How to Trade Calendar Spreads – The Complete Guide

This is your complete guide to calendar spreads. In this episode, I walk through setting up and building calendar spreads, the impact of implied volatility and time decay, how to adjust and exit, and the best market setups for these low IV option strategies.
How to Trade Calendar Spreads – The Complete Guide
Kirk Du Plessis
Jan 16, 2017

Today's podcast is all about learning how to trade calendar spreads. And while newbie traders might find them a little difficult to understand conceptually at first, I think you'll find our talk today to be incredibly helpful as we break down these time spreads from start to finish.

Key Points from Today's Show:

  • A calendar spread takes advantage of the pricing differential that may start to develop between a front month option and a back month option.
  • Most calendar spreads are set up to have a one-month differential.

Setting Up a Calendar Spread

  • To set up, first sell the front month option and then buy the same strike price and contract back month option for the next month. For example, you might sell the 50 strike puts in January, and then buy the 50 strike puts in February or March.
  • This takes advantage only in the difference in time between the two monthly contracts.
  • The key is to use the exact same strike price and the exact same type of option.
  • When scanning for great calendar spread trades, look for low IV rank like we found using our Watch List Software.

Price of a Calendar Spread

  • The price that you pay for a calendar spread is the difference between selling the front month and buying the back month contract.
  • This debit that you pay becomes your max loss at the first expiration date.

Example:

The USO ETF trades at $11.72. Looking at the January-February call calendar in USO, the January strike calls are trading for $16-$17. The exact same 12 strike calls in February are trading for $34-$36. To create a new call calendar spread for USO, sell January's calls, collect a premium of $16-$17 and then buy the back-month calls -- February calls. The next debit will be ~$20. This is your max loss for the January expiration date.

Once you get to the January expiration, those February options may still have value that could be lost if you go past the January expiration. Therefore most calendars are managed in the front month expiration.

Calendar Spread Potential Profit

  • Potential profit is hard to peg on calendars because it depends on the difference between the strike prices as you get towards expiration.
  • Calendars are only concerned with extrinsic value in the different contract months -- time value and volatility value.
  • Intrinsic value is always the same and directly offset from one contract to another because you are trading the exact same strike in opposite directions.
  • Maximum potential profit will be achieved if the stock lands at your strike price, at front month expiration.
  • The payoff diagram can expand or contract with volatility as you get closer to expiration. Example of simulated higher implied volatility is below.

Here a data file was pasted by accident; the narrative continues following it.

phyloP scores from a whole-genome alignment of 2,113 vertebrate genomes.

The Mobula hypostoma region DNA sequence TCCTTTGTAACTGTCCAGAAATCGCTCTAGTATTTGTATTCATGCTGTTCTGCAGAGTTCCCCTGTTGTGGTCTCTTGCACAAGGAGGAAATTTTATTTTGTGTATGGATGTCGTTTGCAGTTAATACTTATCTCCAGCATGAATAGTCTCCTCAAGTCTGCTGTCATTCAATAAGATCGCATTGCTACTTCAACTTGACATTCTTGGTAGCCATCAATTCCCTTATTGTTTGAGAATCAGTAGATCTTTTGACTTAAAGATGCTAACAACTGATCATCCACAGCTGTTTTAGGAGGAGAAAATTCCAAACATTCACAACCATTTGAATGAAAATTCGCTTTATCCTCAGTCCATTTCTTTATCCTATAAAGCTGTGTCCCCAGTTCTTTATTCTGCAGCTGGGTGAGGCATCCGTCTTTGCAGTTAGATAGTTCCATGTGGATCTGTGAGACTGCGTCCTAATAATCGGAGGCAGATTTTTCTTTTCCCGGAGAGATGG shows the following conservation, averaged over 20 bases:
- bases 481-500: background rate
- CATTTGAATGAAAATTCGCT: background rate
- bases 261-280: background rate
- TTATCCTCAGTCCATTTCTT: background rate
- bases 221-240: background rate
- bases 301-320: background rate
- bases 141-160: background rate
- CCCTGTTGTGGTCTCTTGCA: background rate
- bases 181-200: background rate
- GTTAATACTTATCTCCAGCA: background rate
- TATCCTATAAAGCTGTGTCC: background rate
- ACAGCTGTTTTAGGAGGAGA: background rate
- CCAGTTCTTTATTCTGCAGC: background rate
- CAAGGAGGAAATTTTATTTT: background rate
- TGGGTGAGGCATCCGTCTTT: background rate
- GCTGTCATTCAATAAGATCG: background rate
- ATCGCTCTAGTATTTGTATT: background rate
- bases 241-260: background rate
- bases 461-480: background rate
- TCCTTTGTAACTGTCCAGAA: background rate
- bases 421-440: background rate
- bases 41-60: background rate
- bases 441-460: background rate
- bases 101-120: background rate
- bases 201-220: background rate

When Are Calendars Best Used?

  • Calendar spreads can be used in any direction — bullish, bearish, or neutral around the stock.
  • Backtesting shows the best success comes when you are either slightly bullish or slightly bearish on the stock.
  • To balance your portfolio, can use a calendar spread to trade in the direction of where you need your portfolio to move.
  • Calendar spreads are best suited during periods of low to high volatility.
  • During periods of high volatility, option prices are going to expand and time decay will be less on the back month contracts that you are long.

Adjusting Calendar Spreads

  • Calendar spreads are usually very cheap positions that do not need as much adjustment.
  • If a trade is going in the opposite direction of where you think it is going to go, roll your short strike as the market is moving.
  • With a put calendar spread, if the stock price increases, roll up your puts to move in the direction of the market.
  • Another adjustment strategy is to add another position, creating a double calendar spread — not a preferred strategy.

Example:

For the 12 strike call calendar spread for USO stock, if USO price falls, roll down the short 12 calls for a credit which helps reduce the cost of the calendar spread and transfers some of the risk, shifting your payoff diagram lower.

Exiting and Closing Out Calendar Spreads

  • Sell the back month option, buy back your front month option, and close the position for a higher price.
  • If you reach expiration and the stock has not moved as well as expected and your options are both out of the money, can let your front month option expire and keep the back month option as a lottery ticket for the next 30 days.

Example:

Assumed USO would move up to 12 strikes for call calendar, but USO stayed lower all the way through the expiration cycle. Will still get some benefit from the January decay in the options, but when you reach January expiration, could choose to leave the 12 calls long for February. These act as lottery tickets for February, hoping that USO price moves higher.

*Remember to check the value at January expiration.

Example:

If the USO 12 call for February is still worth $35, if you leave it on you could still lose an additional $35 because that is now a new value that could be lost after the January front month expiration. The best time to leave these on as lottery tickets is if they are worth a really small amount.

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